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Aug 23, 2020   Melanin Magic

Laughing in the Face of Anxiety

Author by : Victoria Peel-Yates

We're living in anxious times.

If you're not feeling it, you're either a Zen master or have been living in a cave since the start of 2020 — or both.

When the pandemic first hit, I thought, "I've got this. I've been training for this, and I have all the tools I need to stay sane".

Yoga, meditation, exercise, journaling, and maintaining open communication with my partner helped me hold it together during the 3-month lockdown in Spain — one of the most restrictive in the world.

But as the subsequent social and economic crises continue to deepen, I find myself slipping more deeply and more frequently into anxious and catastrophic thoughts.

The future is uncertain, and in the fake news era, conspiracy theories abound. Don't trust the government, the corporations, or Bill Gates.
Wear a mask; don't wear a mask.

Get a vaccine; don't get a vaccine.

Be afraid of 5G.
"Anxious" doesn't even cover it at this point. I'm in full-blown paranoia.

Meditation has been a cornerstone of my mental health journey and has helped me gain more control over my mind and emotions.

But when I'm in an anxious state, sitting down quietly to focus on my breath is pretty much out of the question.

Anxiety activates the fight-or-flight response, releasing stress hormones such as adrenaline and cortisol that prepare the body for an outburst of energy — either by fighting back or running away. So it's no surprise that getting calm and quiet feels like the last thing I want to do when my body is raring to go.

Usually, when I'm feeling anxious, I like to burn off that nervous feeling through movement.
The energy of anxiety feels like electricity surging through my body. It's a physical sensation, and it's uncomfortable. At times like these, a long walk, a sweaty workout, or a living room dance party are my go-to stress busters.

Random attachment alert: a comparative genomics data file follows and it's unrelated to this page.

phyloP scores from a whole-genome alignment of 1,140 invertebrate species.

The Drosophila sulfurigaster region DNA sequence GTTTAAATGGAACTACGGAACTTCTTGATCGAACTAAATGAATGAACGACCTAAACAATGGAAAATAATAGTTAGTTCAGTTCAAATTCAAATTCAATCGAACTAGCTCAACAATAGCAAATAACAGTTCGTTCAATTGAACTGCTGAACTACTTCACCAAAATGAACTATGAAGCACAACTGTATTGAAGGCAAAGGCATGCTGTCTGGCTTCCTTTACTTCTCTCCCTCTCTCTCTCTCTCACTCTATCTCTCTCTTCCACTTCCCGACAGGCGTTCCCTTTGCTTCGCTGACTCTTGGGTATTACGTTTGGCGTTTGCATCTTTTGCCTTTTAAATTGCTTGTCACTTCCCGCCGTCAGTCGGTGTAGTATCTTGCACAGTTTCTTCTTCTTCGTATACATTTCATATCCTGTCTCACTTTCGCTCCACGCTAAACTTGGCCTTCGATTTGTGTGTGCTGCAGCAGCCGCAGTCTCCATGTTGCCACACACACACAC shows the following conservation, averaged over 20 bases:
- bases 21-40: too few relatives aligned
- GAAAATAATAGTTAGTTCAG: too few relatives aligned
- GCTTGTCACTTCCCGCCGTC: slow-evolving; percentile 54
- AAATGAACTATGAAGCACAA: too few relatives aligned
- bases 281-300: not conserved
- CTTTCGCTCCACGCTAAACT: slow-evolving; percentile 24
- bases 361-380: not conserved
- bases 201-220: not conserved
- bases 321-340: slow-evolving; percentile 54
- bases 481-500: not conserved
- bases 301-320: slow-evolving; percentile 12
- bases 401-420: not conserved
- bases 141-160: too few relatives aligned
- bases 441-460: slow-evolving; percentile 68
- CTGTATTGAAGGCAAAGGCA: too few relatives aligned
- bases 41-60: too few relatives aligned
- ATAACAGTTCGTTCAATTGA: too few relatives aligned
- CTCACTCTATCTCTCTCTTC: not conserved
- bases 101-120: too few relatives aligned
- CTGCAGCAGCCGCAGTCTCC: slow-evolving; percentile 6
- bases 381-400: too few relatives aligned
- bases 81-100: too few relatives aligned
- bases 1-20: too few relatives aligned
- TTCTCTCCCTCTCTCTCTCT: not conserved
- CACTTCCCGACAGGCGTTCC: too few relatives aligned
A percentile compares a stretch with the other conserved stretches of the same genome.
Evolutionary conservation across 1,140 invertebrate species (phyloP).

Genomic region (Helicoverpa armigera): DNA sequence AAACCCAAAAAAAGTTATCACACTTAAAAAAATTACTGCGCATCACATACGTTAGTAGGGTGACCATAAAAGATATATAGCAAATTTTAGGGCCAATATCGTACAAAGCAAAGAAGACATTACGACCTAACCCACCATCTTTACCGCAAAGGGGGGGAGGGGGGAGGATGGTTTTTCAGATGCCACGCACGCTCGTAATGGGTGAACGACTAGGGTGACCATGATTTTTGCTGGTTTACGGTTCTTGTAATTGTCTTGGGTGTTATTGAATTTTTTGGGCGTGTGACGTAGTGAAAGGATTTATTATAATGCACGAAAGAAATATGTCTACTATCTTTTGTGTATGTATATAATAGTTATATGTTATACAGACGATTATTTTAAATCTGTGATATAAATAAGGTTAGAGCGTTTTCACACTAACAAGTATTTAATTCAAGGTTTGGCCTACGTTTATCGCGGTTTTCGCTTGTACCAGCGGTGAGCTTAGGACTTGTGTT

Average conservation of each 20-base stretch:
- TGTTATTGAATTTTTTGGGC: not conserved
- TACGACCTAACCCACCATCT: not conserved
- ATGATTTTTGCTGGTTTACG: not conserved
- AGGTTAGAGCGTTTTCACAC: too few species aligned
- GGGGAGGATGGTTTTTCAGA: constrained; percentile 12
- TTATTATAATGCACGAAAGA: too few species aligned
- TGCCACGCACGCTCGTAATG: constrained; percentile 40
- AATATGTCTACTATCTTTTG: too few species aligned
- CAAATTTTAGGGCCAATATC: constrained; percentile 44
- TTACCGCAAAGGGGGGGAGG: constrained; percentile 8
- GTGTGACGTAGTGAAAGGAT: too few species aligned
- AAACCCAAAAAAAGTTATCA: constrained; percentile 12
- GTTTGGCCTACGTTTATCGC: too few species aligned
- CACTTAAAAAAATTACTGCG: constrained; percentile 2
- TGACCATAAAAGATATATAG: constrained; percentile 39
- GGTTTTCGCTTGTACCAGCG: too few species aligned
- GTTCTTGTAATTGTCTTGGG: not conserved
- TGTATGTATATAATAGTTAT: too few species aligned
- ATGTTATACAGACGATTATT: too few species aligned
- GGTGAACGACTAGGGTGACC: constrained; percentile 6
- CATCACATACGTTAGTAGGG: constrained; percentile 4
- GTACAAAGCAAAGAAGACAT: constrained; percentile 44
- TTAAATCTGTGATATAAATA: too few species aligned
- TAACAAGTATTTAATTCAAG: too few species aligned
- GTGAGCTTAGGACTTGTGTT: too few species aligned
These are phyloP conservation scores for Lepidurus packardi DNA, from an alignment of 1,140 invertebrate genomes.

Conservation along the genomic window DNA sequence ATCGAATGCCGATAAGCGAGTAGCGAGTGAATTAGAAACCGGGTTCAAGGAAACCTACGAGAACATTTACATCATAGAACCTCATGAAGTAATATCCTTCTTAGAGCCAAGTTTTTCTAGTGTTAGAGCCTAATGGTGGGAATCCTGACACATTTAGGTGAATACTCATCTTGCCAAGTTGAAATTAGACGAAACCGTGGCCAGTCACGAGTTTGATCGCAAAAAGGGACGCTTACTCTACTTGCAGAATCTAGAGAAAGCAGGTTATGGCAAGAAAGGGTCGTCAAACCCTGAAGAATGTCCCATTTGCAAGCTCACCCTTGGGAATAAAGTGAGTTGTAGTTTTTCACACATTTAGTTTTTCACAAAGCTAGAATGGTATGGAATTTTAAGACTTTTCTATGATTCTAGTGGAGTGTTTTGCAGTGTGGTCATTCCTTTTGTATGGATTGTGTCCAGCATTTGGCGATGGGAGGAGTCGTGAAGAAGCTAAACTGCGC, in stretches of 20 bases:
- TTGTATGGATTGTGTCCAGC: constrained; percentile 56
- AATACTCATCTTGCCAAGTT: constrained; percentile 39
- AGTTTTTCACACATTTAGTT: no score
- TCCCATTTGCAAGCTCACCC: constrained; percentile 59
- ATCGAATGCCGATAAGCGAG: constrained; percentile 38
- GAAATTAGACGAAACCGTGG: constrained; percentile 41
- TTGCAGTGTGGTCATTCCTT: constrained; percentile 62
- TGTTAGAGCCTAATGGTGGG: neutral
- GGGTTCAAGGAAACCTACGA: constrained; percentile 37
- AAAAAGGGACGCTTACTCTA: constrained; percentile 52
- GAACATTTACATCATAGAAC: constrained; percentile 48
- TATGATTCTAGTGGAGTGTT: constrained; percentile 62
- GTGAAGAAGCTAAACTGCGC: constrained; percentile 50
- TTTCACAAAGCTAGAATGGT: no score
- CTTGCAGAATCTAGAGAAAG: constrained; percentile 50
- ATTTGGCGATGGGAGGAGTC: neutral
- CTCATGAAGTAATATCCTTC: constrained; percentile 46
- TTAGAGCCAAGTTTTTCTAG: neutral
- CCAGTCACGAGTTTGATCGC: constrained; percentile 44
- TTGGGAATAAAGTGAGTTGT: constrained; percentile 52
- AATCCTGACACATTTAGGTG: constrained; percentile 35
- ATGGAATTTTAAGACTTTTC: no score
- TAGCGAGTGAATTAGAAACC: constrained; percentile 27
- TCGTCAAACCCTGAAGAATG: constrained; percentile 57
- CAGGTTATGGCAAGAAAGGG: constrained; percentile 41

However, I recently heard about laughter as an antidote to anxiety.

I'm a pretty serious person — the type who corners you at a party for an in-depth analysis of the world's problems while everyone else is knocking back vodka and dancing on tables so I've always been somewhat suspicious of laughter therapy. But, after learning about its benefits, I'm willing to give it a go.

Letstalkmelanin - Laughing - Smile

How Does Laughter Help With Anxiety?


Laughter has been shown to release endorphins, the feel-good hormones that counteract the effects of adrenaline and cortisol. This lowers your heart rate and blood pressure, bringing your body into a more relaxed state.
A good laugh also increases circulation, helping to relieve any muscle tension that may have accumulated as part of the stress response. Relaxing your muscles sends a message to your brain to relax, helping to put a stop to racing thoughts.

In the long-term, laughter can also help to: 

  • Strengthen your immune system

  • Relieve pain

  • Give you a more positive outlook

  • Improve your mood




 

Laughter is the Best Medicine

Most people know that your mood and emotions affect your body.

But did you know that you can also use your body to influence your mood and emotions?

Try it for yourself — turn up the corners of your mouth and start to smile, even if you're in a bad mood right now. Turn it into a cheesy grin — you may start to feel a little bit silly.

Now start to laugh, even if it feels fake or forced. You'll be surprised at how quickly it turns into a real one.

If you're on the serious side like me, try putting up some funny or pictures or notes near your desk or somewhere you'll see them regularly.

Learn a few jokes, or watch some episodes of your favorite sitcom.

You could even try a laughter yoga class.

Letstalkmelanin - Laughing - Couple laughing


The Last Laugh


Laughter is a simple and completely free antidote to anxiety that you can practice anywhere, anytime. And while I won't be giving up my meditation practice anytime soon, I will be looking for ways to bring more humor into my daily routine.
For, as Monty Python once said, it's important to look on the bright side of life — no matter how anxiety-inducing it might be.

Have you tried laughter as a wellness practice?

Share your experience in the comments!

 






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